In one embodiment, this is accomplished by utilizing a linear positioner having a stepper motor driving a lead screw, such that each step of the stepper motor corresponds to a unique and known position of the carriage 146. As the stepper motor scans the carriage from one end of the rods to the other, each of the optical receivers is sampled at each step position to determine whether the optical path across the respective notches in each of the fiber brackets is either obstructed by the material of each of the rods, or is unobstructed indicating the presence of a slot. These sampled data points are loaded into four linear data arrays in real time as the carriage 146 is scanned and retreived later for subsequent analysis and measurement reporting.
Alternative mechanisms may be used to move the carriage 146. Any mechanism which is controllable to an incremental displacement substantially smaller than the dimension of the slots being measured will provide good results. For example, a linear induction motor might be used. Furthermore, a linear encoder might be used to convey positional information about the location of carriage 146 relative to cradle 142.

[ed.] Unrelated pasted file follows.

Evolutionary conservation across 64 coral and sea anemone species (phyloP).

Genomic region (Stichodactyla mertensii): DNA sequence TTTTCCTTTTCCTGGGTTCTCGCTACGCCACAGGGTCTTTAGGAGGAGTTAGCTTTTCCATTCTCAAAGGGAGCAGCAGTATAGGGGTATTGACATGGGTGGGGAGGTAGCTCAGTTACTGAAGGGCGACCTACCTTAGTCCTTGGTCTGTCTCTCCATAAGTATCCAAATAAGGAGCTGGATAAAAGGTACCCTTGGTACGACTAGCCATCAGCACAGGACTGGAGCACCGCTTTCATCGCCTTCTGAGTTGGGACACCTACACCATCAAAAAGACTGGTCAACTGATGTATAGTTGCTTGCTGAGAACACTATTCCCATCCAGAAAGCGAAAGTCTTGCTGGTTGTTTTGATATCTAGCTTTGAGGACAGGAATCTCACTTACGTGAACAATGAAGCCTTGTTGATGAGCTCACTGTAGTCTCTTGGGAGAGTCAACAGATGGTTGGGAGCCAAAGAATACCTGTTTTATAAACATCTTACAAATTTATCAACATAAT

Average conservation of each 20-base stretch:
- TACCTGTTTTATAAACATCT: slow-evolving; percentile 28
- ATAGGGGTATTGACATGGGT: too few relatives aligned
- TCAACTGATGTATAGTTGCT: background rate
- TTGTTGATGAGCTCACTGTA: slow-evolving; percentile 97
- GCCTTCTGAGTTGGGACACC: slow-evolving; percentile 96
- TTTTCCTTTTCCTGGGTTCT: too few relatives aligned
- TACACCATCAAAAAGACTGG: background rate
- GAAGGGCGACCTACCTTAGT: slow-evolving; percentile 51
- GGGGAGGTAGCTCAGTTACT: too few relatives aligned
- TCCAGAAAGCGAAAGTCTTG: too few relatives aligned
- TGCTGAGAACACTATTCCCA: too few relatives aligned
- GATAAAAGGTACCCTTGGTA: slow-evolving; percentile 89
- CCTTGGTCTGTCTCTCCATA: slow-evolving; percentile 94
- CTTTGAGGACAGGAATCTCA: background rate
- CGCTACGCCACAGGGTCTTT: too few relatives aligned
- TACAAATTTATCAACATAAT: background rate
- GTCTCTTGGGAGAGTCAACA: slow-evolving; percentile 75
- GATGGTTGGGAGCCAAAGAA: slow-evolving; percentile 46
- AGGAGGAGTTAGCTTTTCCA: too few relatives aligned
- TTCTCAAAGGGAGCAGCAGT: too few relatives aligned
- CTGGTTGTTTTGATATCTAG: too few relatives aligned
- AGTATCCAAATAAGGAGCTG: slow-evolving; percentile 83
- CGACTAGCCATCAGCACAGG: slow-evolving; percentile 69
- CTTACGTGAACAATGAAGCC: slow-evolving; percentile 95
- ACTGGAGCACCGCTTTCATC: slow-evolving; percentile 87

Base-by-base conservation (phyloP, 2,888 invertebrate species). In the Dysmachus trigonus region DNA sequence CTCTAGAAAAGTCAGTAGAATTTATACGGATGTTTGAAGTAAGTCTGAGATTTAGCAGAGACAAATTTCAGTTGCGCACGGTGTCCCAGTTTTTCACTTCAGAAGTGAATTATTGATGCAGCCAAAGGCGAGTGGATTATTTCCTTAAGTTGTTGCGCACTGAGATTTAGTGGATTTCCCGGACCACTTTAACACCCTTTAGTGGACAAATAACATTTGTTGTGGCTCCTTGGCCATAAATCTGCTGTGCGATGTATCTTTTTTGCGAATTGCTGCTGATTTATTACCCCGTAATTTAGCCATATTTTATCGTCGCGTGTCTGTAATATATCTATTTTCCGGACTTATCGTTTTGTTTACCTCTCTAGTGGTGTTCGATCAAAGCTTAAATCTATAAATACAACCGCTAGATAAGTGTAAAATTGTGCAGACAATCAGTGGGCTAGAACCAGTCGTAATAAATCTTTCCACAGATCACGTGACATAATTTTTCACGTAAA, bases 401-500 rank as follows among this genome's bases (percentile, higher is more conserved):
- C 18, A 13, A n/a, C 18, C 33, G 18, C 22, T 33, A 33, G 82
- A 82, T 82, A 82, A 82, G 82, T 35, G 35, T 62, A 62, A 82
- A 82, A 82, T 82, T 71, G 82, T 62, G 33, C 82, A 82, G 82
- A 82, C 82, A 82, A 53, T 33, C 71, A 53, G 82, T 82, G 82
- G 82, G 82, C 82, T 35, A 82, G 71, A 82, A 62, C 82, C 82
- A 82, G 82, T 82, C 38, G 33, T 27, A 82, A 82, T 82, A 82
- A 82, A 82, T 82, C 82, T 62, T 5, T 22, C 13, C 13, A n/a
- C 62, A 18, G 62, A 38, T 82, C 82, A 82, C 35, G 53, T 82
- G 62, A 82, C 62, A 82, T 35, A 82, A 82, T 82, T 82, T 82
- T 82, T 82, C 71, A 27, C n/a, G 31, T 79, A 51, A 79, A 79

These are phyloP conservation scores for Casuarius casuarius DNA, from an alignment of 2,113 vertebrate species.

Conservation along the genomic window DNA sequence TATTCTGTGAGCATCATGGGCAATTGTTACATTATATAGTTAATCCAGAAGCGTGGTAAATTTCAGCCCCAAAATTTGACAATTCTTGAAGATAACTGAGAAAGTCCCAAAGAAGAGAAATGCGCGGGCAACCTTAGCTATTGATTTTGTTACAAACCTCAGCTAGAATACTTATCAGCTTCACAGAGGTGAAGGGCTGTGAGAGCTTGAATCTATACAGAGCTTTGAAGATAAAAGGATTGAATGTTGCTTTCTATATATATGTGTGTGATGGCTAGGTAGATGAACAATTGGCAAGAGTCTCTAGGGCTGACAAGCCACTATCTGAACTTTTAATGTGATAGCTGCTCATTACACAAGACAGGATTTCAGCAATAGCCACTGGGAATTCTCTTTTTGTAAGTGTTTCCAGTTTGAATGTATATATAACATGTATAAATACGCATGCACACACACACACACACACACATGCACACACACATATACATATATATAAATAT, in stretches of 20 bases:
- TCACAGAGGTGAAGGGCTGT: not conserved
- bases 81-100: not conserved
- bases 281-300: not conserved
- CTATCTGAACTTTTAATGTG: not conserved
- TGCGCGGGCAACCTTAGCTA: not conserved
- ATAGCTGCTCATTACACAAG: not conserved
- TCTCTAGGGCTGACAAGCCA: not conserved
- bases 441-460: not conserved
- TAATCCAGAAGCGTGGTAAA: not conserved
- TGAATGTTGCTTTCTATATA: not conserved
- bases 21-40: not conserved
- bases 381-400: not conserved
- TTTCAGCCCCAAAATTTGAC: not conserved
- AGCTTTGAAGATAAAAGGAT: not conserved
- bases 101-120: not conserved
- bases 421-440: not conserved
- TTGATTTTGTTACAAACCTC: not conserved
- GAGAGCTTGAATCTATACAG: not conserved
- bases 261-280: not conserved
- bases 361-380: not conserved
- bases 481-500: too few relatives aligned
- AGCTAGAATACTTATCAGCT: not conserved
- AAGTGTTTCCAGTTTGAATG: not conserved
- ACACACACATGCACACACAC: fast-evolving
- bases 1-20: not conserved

Because of the mechanical variations and construction of each of the fiber brackets 202, 204, 222, and 224 and the alignment variations of the mounting of each of these four fiber brackets upon beam 216, a calibration capability is desirable so as to not require exceedingly tight tolerances in the manufacturing precision of the wafer boat inspection apparatus. This can be easily achieved by using a known reference standard wafer boat which may be measured by analytical instrumentation and which is sometimes known as a "golden unit".